NASA Delivers 3D Bioprinted Bandages to ISS
NASA has sent bandages made from 3D bioprinted material to the International Space Station as part of a SpaceX Dragon spacecraft resupply mission.
The spacecraft took off via a Falcon 9 rocket from the Kennedy Space Station in Florida carrying more than 6,500 pounds of science experiments, crew supplies and other cargo. The launch marked SpaceX’s 24th commercial resupply services mission for NASA.
The agency sees the use of bioprinted bandages as a safe and flexible method for healing wounds in space, Nextgov reported.
According to a NASA announcement, the bandages were created with bioprinting machinery that uses an injured person’s viable cells and molecules to form tissue materials. It is seen as a promising tool that could address complexities associated with treating large injuries in space environments.
“The body’s own cells can be extracted from blood and fatty tissue before the mission, and an immediate treatment could be achieved without any time delay—in case of an emergency,” NASA explained.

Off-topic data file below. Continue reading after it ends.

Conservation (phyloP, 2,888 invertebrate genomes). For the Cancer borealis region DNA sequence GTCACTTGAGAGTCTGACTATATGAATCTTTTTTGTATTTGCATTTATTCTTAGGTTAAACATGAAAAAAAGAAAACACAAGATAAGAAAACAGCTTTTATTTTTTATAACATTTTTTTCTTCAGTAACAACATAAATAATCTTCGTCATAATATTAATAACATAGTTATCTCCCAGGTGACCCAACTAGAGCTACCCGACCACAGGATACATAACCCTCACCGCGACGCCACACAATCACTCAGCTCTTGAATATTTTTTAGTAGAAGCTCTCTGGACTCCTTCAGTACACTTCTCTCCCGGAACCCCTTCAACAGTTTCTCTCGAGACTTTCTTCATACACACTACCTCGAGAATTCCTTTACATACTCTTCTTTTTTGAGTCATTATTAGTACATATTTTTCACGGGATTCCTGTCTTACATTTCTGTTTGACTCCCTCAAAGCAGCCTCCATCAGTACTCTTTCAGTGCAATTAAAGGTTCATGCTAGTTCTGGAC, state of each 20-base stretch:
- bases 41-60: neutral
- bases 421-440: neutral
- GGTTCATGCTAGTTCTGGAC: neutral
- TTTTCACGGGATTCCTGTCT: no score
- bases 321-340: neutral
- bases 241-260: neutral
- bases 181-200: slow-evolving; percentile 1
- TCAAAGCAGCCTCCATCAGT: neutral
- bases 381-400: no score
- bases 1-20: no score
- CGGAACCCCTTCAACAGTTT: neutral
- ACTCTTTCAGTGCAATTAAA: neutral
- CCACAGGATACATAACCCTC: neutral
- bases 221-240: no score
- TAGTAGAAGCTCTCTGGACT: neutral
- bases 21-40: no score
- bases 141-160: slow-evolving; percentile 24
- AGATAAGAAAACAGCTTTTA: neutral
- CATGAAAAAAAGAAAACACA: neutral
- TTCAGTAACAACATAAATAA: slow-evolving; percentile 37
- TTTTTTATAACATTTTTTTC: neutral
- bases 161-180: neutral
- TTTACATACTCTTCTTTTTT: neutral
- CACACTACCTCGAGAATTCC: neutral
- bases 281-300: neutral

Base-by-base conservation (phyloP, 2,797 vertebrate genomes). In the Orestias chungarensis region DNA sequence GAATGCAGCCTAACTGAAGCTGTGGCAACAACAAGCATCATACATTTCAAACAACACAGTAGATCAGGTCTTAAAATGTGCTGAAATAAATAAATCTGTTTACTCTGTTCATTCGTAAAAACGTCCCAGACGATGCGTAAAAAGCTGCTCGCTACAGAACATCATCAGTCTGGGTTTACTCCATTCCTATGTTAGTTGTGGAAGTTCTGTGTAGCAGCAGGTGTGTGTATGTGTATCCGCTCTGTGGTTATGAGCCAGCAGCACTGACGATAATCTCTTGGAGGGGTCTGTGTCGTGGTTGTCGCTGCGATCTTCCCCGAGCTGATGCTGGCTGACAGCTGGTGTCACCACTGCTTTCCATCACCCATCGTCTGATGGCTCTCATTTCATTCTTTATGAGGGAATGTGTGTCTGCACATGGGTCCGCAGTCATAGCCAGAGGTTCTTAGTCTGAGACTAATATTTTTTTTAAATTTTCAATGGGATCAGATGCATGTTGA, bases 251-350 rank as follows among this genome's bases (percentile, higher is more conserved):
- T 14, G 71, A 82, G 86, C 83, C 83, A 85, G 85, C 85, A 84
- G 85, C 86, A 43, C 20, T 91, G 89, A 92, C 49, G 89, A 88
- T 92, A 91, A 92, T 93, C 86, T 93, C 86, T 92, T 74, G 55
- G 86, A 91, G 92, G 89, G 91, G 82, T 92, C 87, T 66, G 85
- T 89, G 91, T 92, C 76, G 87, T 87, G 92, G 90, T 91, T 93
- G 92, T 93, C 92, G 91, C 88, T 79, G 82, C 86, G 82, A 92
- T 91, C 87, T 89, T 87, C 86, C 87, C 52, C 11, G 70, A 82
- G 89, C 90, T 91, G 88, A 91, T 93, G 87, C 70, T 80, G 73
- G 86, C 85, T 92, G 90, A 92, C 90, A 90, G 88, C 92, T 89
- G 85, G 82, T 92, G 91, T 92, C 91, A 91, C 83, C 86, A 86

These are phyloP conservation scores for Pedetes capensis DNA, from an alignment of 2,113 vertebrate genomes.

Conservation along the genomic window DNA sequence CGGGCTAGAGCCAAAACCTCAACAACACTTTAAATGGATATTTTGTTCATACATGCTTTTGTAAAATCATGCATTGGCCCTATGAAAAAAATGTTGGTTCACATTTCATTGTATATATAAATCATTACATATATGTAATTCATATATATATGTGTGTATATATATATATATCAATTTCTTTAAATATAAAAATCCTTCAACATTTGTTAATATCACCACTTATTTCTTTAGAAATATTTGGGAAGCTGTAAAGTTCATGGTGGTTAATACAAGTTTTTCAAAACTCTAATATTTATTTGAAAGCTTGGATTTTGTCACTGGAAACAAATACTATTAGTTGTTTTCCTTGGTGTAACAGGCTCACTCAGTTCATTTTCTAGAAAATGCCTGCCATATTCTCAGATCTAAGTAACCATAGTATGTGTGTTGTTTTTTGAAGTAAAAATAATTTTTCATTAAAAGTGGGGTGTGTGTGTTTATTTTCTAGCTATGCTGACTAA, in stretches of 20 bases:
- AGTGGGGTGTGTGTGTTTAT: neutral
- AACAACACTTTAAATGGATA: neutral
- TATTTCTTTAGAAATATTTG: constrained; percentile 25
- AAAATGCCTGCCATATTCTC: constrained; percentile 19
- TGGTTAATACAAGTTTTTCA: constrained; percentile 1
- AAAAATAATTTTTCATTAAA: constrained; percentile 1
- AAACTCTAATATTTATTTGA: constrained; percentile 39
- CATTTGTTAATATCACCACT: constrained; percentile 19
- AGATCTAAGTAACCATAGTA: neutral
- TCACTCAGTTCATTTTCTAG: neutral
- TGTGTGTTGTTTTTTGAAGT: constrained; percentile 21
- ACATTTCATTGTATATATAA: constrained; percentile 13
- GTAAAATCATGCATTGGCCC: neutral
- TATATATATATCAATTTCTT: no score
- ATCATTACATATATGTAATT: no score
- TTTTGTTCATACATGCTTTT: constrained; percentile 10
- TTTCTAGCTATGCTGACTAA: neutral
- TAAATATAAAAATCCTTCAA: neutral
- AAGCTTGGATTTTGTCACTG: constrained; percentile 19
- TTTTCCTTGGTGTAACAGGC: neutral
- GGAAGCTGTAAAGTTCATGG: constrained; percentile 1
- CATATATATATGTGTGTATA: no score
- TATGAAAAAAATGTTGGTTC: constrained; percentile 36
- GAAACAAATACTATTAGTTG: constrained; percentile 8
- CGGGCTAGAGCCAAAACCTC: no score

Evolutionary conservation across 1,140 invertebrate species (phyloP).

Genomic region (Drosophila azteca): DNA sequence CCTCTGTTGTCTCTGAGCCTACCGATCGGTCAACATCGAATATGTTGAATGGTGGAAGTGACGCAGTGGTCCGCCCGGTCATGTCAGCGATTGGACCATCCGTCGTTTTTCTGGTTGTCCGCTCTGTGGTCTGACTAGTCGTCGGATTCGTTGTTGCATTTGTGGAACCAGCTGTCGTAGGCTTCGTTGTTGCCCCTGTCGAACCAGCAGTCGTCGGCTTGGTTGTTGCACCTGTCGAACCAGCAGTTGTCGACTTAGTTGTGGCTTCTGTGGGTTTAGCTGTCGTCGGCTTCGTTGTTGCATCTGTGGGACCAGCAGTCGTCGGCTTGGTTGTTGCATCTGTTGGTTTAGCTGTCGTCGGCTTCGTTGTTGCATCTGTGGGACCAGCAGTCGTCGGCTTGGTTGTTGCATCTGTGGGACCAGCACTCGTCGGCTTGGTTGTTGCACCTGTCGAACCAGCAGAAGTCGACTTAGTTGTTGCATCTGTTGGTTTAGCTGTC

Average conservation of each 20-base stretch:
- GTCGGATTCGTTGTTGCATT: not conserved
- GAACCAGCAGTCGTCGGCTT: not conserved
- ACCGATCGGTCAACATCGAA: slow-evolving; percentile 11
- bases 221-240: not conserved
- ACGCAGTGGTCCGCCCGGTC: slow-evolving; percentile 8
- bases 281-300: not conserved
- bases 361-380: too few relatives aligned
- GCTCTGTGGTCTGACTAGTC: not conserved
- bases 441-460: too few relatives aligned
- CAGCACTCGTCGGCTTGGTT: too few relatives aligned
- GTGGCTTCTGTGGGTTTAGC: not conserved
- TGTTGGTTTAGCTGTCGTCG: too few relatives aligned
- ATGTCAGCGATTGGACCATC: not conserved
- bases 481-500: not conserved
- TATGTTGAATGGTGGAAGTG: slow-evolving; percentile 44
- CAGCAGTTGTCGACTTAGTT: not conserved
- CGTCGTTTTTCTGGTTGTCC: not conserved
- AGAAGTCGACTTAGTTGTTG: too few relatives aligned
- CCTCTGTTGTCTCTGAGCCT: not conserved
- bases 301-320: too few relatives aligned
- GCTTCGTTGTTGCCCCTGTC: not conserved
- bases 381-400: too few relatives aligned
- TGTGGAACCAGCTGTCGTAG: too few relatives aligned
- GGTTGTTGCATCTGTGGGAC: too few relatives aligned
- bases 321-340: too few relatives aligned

While the space agency is still experimenting with bioprinting, NASA researchers look forward to including the technology in future missions to the Moon and Mars.
NASA’s European counterpart is also adopting said technology. The European Space Agency developed a first aid handheld bioprinter that uses fluorescent microparticles to create a plaster-like wound covering to treat injured astronauts before they head back to Earth.
Tags: astronaut treatment bioprinting European Sapce Agency International Space Station NASA Nextgov resupply mission space SpaceX Dragon